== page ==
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Vectors An Introduction with Components September 19, 2013.

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Presentation on theme: "Vectors An Introduction with Components September 19, 2013."— Presentation transcript:

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2 Vectors An Introduction with Components September 19, 2013

3 There are two kinds of quantities… SCALARS are quantities that have magnitude only, such as position speed time mass VECTORS are quantities that have both magnitude and direction, such as displacement velocity acceleration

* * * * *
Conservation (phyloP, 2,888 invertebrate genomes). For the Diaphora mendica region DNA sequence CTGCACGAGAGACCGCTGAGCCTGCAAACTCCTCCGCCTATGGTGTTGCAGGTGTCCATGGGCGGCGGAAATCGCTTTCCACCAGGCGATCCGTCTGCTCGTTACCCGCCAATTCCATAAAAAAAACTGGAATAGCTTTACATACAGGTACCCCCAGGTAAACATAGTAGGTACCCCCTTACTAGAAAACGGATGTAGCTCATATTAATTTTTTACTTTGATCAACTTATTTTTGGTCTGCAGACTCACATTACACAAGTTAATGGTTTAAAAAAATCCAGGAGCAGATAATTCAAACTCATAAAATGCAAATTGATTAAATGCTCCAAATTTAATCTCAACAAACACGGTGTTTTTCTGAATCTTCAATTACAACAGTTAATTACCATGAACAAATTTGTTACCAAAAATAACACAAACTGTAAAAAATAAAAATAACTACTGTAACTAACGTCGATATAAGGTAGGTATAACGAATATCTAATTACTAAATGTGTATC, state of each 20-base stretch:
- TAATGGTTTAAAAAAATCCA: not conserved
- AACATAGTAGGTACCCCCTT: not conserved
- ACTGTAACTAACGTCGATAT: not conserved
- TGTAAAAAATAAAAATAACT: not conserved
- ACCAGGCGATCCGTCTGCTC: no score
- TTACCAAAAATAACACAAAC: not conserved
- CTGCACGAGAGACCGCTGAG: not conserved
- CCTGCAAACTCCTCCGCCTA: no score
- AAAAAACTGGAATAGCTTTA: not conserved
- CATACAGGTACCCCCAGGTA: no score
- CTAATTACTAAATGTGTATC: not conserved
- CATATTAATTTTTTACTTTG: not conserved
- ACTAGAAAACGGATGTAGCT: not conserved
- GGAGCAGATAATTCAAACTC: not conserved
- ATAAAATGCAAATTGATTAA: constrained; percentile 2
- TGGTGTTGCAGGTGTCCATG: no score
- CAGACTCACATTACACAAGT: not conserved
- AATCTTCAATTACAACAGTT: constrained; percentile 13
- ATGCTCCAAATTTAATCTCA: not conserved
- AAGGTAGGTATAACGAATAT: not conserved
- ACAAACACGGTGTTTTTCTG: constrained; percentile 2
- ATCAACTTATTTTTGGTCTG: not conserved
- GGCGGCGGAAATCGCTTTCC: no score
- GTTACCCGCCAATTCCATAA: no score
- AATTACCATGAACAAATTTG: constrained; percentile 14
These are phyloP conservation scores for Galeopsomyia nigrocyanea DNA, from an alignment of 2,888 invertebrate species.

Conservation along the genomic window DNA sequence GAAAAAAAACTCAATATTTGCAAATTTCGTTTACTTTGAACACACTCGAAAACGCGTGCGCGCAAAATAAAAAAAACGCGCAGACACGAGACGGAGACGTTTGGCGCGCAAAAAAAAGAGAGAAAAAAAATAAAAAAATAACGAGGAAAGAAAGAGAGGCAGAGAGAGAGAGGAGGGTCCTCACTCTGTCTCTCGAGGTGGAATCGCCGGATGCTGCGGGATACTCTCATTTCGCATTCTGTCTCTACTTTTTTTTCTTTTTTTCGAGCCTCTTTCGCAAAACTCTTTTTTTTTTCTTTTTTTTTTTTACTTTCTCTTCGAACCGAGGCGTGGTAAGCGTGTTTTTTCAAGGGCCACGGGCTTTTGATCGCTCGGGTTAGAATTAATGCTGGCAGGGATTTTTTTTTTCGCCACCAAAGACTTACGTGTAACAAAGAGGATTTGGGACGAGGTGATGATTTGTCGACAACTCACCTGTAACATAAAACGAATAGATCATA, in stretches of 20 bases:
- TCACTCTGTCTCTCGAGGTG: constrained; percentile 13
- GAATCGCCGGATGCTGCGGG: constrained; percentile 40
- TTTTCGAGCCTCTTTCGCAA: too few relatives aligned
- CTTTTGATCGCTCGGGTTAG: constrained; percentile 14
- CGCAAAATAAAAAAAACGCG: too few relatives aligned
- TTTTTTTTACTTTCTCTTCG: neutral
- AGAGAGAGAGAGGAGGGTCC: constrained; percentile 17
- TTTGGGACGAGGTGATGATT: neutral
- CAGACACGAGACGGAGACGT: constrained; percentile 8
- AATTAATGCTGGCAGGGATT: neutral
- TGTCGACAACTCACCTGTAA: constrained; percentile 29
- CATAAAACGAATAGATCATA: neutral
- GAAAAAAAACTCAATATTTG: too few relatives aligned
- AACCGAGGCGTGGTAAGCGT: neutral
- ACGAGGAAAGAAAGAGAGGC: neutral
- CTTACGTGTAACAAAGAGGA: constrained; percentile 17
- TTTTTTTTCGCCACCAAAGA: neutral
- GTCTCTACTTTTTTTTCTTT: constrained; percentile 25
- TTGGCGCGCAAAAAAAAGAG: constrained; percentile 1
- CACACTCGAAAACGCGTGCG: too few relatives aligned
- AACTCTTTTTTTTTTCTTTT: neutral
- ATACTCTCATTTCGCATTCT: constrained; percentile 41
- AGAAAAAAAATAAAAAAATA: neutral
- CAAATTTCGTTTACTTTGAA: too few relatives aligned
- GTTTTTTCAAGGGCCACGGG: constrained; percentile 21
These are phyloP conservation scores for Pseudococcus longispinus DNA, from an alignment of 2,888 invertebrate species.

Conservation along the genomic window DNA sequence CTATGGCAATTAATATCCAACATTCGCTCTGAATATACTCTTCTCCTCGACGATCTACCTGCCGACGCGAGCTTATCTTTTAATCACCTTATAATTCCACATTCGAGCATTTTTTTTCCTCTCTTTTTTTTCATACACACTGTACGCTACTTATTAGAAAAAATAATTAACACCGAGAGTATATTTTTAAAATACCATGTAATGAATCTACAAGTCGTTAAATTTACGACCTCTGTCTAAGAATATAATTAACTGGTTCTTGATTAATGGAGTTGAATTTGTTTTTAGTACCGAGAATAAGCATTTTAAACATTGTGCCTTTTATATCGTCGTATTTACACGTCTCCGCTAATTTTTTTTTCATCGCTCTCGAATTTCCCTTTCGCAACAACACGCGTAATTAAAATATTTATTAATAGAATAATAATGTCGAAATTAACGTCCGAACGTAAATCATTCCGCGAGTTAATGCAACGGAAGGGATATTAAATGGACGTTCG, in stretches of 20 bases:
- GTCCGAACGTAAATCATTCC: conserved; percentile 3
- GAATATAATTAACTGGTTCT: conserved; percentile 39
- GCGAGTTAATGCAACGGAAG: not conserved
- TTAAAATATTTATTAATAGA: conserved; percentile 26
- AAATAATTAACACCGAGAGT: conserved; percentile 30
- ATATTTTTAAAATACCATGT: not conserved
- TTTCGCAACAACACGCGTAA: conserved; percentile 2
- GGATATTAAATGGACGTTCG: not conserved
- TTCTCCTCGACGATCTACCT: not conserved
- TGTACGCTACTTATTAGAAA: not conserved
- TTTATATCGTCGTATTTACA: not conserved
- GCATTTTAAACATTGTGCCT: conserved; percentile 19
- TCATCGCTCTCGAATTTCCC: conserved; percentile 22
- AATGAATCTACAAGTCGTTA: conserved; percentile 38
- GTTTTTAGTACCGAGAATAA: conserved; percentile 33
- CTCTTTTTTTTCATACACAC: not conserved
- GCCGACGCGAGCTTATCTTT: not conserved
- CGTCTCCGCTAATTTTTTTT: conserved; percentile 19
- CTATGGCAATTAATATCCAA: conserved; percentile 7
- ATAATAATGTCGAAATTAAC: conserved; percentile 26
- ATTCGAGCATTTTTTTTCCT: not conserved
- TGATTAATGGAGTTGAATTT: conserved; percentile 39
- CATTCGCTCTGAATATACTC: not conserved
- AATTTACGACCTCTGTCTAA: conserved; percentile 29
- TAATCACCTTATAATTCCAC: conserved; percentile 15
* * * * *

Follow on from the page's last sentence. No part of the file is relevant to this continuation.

4 Notating vectors This is how you notate a vector… R head tail This is how you draw a vector… R Books usually write vector names in bold. R You would write the vector name with an arrow on top.

5 Direction of Vectors Vector direction is the direction of the arrow, given by an angle. Draw a vector that has an angle that is between 0 o and 90 o. A x

6 Vector angle ranges x y Quadrant I 0 < < 90 o Quadrant II 90 o < < 180 o Quadrant III 180 o < < 270 o Quadrant IV 270 o < < 360 o

7 Direction of Vectors What angle range would this vector have? What would be the exact angle, and how would you determine it? B x Between 180° and 270° or between -270° and -180°

8 Magnitude of Vectors The best way to determine the magnitude of a vector is to measure its length. The length of the vector is proportional to the magnitude (or size) of the quantity it represents.

9 Sample Problem If vector A represents a displacement of three miles to the north, then what does vector B represent? Vector C? A B C

10 Sample Problem If vector A represents a displacement of three miles to the north, then what does vector B represent? Vector C? A B C